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Superstar science: Custom guitars for Nobel laureates and Swifties’ seismic signals

by Brianna Barbu
May 2, 2024 | A version of this story appeared in Volume 102, Issue 14


Rock stars of science

Carolyn Bertozzi holding a bass guitar.
Credit: ACS Publications
Sound of science: Carolyn Bertozzi keeps a bass and amp in her office to play when she needs a bit of inspiration.

If you’re stumped about what to get the Nobel laureate in your life, anecdotal evidence suggests a customized guitar may be a good option.

Carolyn Bertozzi, who received a share of the 2022 Nobel Prize in chemistry for her work on click and bioorthogonal chemistry, is famously musical. So in January 2023, the staff of ACS Central Science, the journal for which she serves as editor in chief, surprised her with a custom bass guitar.

A photo of K. Barry Sharpless holding a guitar.
Credit: Sarah Edwards
Stop and smell the solvents: The varnish on Sharpless’s guitar hadn’t fully dried when he was presented with it, and this Newscriptster got a good whiff.

“It was one of my favorite, fun, unexpected side projects,” Sofia Garakyaraghi, the managing editor of the journal, tells Newscripts.

Garakyaraghi remembered Bertozzi telling her a few years ago that she was trying to learn to play bass guitar. So she and her publications colleagues decided they’d get Bertozzi one to congratulate her on her Nobel win. They worked with a company specializing in custom guitar skins to customize a Fender Player Precision bass with a skin featuring the journal’s logo and color scheme overlaid on a collage of past covers. Garakyaraghi presented it to Bertozzi at a journal editors’ meeting in Miami. She says Bertozzi was “incredibly surprised and moved by the gift—I think her jaw was hanging for a minute.”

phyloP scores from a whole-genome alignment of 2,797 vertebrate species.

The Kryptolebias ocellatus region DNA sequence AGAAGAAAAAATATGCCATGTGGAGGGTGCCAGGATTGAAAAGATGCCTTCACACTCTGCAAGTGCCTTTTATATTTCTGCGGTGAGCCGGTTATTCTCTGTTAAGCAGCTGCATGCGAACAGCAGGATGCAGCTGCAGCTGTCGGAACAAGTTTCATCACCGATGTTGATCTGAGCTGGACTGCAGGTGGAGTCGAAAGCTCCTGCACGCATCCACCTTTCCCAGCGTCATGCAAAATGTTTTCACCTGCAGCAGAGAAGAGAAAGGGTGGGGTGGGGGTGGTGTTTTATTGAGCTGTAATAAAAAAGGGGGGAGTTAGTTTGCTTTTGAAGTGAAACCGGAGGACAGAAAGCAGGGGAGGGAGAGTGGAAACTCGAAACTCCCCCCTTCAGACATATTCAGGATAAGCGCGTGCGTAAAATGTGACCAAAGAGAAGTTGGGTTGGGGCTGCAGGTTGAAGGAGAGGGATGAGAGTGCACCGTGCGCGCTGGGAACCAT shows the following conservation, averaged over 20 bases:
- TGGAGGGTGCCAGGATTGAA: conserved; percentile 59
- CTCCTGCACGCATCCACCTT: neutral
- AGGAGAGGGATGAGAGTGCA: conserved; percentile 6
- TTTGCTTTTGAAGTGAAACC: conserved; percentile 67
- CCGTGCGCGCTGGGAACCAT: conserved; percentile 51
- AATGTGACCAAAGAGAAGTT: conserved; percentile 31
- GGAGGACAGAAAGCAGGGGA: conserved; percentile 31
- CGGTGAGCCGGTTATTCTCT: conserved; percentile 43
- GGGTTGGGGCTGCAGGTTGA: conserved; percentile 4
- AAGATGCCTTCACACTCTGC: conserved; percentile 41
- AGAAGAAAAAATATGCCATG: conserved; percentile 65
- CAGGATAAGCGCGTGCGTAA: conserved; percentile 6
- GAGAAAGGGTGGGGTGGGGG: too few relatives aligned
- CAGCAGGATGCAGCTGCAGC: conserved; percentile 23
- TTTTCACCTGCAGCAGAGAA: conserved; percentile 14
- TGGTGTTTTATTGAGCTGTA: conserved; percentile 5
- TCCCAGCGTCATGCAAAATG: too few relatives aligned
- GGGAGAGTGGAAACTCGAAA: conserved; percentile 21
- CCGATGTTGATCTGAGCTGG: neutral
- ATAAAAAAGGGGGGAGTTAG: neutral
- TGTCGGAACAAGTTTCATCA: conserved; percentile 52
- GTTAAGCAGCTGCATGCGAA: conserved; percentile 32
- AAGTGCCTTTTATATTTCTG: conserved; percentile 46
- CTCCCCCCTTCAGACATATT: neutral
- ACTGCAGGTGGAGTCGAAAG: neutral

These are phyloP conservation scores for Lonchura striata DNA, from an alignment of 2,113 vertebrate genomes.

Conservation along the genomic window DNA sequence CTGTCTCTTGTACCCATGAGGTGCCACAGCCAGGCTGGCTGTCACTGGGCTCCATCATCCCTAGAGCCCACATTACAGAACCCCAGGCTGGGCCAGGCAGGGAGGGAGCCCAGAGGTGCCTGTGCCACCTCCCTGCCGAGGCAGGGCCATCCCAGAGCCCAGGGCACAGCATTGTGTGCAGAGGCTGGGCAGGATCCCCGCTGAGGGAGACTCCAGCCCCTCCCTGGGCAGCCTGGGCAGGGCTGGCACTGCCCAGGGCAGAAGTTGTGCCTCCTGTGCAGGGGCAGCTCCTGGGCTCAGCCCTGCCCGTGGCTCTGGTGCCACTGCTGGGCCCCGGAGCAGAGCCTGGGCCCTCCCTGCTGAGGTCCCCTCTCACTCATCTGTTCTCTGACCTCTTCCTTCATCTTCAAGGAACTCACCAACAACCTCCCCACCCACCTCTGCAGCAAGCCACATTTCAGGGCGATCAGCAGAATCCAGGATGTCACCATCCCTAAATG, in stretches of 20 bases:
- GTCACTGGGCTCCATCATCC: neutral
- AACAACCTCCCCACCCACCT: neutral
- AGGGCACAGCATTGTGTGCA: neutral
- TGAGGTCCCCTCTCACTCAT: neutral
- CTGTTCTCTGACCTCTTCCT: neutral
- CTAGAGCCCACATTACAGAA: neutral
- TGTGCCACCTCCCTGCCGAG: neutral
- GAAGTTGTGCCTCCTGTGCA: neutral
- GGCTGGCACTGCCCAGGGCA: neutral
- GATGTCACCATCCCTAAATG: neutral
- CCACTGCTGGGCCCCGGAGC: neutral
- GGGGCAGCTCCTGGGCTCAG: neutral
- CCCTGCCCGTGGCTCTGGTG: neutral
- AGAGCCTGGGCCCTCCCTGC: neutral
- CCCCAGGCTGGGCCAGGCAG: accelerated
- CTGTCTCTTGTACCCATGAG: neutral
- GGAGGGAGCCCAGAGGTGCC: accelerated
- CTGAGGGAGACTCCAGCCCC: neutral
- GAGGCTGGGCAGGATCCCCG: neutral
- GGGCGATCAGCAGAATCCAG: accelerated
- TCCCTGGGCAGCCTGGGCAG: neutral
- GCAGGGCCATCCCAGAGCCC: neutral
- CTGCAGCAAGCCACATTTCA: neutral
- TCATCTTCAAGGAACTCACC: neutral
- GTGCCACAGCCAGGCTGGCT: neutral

Two-time Nobel laureate K. Barry Sharpless, who shared the 2022 Nobel Prize in chemistry with Bertozzi and Morten Meldal, also recently received a custom-made guitar as a gift.

Sharpless’s guitar was made by luthier Paul Reed Smith, who has also created instruments for the likes of Carlos Santana and John Mayer. Smith presented the guitar to Sharpless at a symposium in March at Cold Spring Harbor Laboratory (CSHL). Symposium organizer and CSHL professor John Moses, who worked with Sharpless as a postdoctoral researcher, commissioned the guitar and provided molecular structures representative of Sharpless’s long scientific career to be inlaid into the fretboard.

In an email, Smith says he’s never made anything for a Nobel laureate scientist before. The instrument came together in about 3 weeks, making it one of the fastest builds his team has ever done.

Considering that Meldal is also a guitarist, this Newscriptster just has one question for these scientific superstars: Is a click chemistry album in the works?


Swifties go seismic

A photo of Taylor Swift performing.
Credit: Associated Press/Natacha Pisarenko
Quake it off: Reports of a 2.3 magnitude “Swift Quake” in Seattle last year misinterpreted the data, but stadium concerts can still pack a seismic punch.

If you or someone you love is a fan of Taylor Swift, you probably won’t be surprised to hear this, but science has now proved that the collective power of the Swifties can move the Earth.

Seismologists have known for years that large concerts and sporting events can generate low-frequency seismic signals similar to those produced by volcanoes, but there’s been some debate over what causes them. Thanks in part to Taylor Swift, researchers have evidence that these “concert tremors” come from the crowd.

Gabrielle Tepp, a seismologist at Caltech, and her colleagues used regional seismic sensors and accelerometers placed inside the stadium to collect seismic data from six Taylor Swift concerts in August 2023 at SoFi Stadium in Inglewood, California. Approximately 70,000 people attended each concert.

Each song in Swift’s setlist had a unique seismic signature, and they varied considerably in the strength of the tremor they generated. “Shake It Off” was the most powerful, releasing the same amount of energy over the course of the song as the strongest tremor of a 0.85 magnitude earthquake.

To settle the question of where the tremors came from, Tepp and a coworker blasted a recording of Swift’s “Love Story” next to an accelerometer, but it didn’t give off any low-frequency vibrations. Next, Tepp brought out her bass guitar—still, no low-frequency signals, until she started jumping around near the sensor. “It wasn’t in the original plan. But it made it very clear” that the motion of people, not the music, is the main force behind concert tremors, she tells Newscripts.

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